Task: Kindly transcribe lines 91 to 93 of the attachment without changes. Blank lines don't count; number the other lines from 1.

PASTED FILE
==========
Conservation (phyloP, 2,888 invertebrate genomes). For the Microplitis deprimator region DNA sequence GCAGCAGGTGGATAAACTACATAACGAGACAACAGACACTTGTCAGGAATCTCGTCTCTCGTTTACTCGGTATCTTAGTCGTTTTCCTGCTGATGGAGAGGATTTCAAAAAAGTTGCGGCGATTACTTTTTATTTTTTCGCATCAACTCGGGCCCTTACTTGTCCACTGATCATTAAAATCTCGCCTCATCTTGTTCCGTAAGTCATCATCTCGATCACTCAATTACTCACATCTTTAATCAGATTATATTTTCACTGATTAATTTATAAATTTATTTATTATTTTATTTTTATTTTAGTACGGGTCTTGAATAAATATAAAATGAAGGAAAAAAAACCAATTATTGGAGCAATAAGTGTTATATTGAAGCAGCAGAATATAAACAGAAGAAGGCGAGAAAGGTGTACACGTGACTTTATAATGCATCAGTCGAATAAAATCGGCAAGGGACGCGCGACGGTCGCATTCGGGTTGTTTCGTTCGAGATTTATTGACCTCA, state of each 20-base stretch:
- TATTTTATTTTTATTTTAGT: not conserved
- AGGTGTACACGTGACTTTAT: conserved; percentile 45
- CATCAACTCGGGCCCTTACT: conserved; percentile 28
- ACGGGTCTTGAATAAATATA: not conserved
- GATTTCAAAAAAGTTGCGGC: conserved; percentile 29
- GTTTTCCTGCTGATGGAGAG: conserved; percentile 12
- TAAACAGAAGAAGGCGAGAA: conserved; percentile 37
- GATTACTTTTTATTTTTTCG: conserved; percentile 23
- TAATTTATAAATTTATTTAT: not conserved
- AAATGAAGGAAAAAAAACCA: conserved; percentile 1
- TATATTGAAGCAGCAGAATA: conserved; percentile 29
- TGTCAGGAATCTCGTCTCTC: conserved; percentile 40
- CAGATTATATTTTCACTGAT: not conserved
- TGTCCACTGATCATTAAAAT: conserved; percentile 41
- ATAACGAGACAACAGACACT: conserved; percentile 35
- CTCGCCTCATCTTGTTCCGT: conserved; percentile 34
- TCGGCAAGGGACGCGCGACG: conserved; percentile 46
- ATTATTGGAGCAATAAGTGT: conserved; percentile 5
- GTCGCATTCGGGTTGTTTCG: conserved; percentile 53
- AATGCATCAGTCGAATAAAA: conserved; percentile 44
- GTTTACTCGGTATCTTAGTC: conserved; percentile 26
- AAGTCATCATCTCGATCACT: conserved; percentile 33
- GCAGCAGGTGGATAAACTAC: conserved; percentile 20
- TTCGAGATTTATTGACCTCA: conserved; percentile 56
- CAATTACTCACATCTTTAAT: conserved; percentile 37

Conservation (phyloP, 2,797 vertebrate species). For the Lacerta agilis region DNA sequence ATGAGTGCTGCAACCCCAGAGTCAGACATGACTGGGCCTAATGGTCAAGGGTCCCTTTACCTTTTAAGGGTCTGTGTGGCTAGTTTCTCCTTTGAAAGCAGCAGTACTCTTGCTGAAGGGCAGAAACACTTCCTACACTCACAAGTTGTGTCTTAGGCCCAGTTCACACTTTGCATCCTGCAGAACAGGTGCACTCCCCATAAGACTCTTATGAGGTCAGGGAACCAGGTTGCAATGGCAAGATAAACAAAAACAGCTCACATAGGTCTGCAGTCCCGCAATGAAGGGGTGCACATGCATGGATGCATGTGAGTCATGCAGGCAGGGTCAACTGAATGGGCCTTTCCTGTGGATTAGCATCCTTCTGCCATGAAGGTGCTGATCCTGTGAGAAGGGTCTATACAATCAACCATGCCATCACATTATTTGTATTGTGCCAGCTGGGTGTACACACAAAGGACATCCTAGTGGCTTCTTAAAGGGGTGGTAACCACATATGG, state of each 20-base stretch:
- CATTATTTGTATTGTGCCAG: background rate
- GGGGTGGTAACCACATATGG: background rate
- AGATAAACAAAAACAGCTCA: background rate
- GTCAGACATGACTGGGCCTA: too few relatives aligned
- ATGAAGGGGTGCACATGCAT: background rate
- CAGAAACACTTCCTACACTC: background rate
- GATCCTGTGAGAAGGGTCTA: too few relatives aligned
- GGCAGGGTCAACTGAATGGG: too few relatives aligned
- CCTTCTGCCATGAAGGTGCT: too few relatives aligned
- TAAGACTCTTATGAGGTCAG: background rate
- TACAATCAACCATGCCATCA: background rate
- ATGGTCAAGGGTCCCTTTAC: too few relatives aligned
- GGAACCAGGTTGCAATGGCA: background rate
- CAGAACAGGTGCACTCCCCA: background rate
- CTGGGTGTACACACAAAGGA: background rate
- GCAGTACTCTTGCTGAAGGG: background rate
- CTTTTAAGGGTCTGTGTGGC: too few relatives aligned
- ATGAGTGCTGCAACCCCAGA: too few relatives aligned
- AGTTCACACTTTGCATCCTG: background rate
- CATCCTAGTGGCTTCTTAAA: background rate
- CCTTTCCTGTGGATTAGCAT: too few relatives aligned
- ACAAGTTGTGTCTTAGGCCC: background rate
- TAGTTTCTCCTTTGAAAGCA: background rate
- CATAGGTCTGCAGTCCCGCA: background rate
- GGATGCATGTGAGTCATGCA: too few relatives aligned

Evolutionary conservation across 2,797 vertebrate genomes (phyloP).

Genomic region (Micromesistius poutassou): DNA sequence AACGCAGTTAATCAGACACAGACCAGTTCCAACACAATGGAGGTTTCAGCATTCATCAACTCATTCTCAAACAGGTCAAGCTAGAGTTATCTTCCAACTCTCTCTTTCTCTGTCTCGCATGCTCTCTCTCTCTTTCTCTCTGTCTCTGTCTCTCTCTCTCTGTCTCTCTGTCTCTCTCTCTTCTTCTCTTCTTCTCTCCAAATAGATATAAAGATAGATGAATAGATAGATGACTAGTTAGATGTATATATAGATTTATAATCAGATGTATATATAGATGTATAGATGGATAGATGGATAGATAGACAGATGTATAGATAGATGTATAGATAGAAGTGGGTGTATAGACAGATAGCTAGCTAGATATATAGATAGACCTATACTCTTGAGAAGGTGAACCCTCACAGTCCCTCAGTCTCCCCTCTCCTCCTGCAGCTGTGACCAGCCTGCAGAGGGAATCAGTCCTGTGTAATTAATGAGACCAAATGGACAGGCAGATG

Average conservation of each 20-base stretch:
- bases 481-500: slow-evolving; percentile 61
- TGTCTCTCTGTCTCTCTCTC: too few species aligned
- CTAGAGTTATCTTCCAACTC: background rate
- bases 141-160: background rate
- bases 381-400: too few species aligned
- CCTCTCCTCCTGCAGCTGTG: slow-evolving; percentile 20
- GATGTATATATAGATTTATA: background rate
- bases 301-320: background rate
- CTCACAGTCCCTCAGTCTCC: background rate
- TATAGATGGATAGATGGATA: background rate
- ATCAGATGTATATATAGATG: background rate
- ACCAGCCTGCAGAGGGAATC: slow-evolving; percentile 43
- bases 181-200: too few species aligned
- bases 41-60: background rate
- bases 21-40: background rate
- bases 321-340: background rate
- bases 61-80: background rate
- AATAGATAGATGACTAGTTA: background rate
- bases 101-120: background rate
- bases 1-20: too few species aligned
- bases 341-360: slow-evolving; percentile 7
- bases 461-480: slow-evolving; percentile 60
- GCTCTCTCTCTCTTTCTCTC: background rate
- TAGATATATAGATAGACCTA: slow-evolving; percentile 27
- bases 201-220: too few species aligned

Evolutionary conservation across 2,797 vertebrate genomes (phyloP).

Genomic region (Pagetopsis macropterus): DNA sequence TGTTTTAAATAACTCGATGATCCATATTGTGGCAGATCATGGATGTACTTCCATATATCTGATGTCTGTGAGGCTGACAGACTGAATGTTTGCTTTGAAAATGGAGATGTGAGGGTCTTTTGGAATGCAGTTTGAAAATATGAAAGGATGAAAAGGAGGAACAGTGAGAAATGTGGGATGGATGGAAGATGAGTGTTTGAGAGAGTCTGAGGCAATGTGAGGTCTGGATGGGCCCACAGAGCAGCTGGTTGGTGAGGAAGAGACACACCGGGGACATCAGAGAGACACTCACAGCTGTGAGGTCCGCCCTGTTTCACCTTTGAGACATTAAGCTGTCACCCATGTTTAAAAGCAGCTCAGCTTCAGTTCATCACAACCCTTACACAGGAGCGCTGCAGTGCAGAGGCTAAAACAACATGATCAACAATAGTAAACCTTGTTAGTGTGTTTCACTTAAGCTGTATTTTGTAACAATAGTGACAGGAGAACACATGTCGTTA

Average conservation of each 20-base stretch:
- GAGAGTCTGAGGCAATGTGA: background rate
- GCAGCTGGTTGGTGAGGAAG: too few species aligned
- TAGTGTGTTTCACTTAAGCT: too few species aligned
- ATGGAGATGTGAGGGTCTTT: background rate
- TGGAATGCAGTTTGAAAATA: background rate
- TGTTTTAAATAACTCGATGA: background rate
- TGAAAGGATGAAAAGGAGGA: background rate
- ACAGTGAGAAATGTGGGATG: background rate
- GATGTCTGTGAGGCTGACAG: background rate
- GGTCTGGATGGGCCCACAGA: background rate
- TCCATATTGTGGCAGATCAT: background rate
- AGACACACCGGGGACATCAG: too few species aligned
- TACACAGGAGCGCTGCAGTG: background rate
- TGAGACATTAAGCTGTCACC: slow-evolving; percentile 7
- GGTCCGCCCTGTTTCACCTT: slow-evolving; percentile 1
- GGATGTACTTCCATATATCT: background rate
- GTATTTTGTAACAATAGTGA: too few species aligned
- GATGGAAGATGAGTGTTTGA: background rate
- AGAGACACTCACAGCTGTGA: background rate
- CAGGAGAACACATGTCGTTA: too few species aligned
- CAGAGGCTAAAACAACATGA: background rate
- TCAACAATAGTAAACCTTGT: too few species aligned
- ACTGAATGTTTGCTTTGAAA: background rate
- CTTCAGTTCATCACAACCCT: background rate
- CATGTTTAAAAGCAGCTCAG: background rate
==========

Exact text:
- ACAGTGAGAAATGTGGGATG: background rate
- GATGTCTGTGAGGCTGACAG: background rate
- GGTCTGGATGGGCCCACAGA: background rate